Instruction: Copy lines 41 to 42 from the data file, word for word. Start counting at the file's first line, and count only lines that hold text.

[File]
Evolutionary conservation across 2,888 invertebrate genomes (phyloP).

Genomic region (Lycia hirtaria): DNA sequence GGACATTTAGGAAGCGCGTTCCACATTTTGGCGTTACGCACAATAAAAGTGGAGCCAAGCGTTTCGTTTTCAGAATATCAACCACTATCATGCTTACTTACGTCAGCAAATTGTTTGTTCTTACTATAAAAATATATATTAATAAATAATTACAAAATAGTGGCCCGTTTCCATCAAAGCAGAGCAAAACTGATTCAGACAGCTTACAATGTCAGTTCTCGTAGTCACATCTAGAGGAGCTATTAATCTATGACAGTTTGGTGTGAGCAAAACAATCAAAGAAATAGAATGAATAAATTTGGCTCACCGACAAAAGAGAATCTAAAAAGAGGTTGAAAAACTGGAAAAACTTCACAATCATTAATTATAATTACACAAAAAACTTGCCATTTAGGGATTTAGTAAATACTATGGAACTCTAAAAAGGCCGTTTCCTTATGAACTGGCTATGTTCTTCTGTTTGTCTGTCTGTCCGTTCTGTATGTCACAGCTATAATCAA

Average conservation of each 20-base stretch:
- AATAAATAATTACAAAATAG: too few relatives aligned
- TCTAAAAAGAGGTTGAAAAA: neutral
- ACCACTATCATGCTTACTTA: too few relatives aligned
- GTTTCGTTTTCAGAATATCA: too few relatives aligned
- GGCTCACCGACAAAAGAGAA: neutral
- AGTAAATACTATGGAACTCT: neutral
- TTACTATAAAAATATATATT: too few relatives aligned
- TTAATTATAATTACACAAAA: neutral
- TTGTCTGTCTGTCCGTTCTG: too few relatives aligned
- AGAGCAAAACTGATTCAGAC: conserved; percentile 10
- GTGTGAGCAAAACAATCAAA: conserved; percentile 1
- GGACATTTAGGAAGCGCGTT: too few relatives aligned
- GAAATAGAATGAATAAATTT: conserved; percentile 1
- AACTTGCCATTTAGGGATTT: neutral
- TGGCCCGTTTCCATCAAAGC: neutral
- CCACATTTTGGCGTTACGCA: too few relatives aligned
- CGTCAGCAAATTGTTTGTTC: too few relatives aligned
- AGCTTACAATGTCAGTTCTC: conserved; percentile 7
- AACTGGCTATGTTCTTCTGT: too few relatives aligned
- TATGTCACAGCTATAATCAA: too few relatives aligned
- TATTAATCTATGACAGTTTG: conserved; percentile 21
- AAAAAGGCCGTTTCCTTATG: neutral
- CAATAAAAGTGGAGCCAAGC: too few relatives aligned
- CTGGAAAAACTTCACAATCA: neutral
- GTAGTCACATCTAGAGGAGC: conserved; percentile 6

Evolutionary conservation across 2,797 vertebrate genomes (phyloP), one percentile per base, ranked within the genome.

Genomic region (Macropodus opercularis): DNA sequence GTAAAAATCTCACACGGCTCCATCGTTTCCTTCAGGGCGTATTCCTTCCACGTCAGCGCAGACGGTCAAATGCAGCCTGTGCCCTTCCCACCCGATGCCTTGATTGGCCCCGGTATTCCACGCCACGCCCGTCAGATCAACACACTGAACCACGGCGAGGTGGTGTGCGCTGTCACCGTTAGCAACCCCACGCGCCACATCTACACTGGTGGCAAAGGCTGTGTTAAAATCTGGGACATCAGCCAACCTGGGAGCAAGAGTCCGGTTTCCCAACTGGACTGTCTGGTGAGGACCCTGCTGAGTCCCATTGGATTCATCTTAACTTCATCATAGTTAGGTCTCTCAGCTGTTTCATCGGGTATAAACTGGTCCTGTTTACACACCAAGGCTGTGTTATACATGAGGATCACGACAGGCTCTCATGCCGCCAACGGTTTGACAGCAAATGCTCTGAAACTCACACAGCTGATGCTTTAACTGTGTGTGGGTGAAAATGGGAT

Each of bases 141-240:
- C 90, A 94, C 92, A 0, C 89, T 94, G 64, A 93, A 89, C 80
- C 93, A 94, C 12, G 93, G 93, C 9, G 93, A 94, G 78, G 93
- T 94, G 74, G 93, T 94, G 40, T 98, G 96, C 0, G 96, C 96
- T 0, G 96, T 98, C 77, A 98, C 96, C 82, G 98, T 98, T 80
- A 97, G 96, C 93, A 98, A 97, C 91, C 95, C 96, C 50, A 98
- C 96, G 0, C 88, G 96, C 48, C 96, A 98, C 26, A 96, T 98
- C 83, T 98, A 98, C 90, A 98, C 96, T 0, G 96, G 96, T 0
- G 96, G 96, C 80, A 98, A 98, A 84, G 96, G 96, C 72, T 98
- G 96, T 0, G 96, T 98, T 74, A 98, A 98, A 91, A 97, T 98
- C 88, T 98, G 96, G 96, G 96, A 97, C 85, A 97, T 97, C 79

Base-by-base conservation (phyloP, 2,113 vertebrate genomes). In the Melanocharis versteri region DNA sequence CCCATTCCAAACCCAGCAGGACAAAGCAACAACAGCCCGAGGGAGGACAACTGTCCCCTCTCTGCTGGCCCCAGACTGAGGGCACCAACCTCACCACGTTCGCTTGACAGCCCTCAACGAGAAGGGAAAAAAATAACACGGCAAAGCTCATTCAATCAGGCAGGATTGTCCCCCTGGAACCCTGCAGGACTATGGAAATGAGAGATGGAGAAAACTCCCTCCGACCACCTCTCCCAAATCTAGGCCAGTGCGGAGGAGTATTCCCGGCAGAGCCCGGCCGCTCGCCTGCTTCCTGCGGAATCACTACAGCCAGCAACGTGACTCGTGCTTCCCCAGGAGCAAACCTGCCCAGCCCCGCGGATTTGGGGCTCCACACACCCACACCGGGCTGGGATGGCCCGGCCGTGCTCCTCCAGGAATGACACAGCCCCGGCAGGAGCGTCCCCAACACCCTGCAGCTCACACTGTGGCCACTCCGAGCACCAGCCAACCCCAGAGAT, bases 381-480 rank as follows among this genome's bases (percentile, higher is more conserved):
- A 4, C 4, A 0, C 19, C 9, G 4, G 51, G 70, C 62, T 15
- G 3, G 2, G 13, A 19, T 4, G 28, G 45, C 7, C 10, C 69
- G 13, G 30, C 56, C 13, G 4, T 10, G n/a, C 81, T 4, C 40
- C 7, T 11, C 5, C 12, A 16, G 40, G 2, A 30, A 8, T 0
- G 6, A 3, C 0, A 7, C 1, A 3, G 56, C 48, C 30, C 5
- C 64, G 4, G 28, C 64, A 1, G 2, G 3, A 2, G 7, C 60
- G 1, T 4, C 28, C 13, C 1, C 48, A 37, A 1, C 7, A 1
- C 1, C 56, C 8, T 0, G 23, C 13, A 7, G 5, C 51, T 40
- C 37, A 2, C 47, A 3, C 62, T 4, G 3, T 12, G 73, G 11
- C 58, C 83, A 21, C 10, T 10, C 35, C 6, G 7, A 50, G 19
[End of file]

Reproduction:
- C 88, T 98, G 96, G 96, G 96, A 97, C 85, A 97, T 97, C 79

Base-by-base conservation (phyloP, 2,113 vertebrate genomes). In the Melanocharis versteri region DNA sequence CCCATTCCAAACCCAGCAGGACAAAGCAACAACAGCCCGAGGGAGGACAACTGTCCCCTCTCTGCTGGCCCCAGACTGAGGGCACCAACCTCACCACGTTCGCTTGACAGCCCTCAACGAGAAGGGAAAAAAATAACACGGCAAAGCTCATTCAATCAGGCAGGATTGTCCCCCTGGAACCCTGCAGGACTATGGAAATGAGAGATGGAGAAAACTCCCTCCGACCACCTCTCCCAAATCTAGGCCAGTGCGGAGGAGTATTCCCGGCAGAGCCCGGCCGCTCGCCTGCTTCCTGCGGAATCACTACAGCCAGCAACGTGACTCGTGCTTCCCCAGGAGCAAACCTGCCCAGCCCCGCGGATTTGGGGCTCCACACACCCACACCGGGCTGGGATGGCCCGGCCGTGCTCCTCCAGGAATGACACAGCCCCGGCAGGAGCGTCCCCAACACCCTGCAGCTCACACTGTGGCCACTCCGAGCACCAGCCAACCCCAGAGAT, bases 381-480 rank as follows among this genome's bases (percentile, higher is more conserved):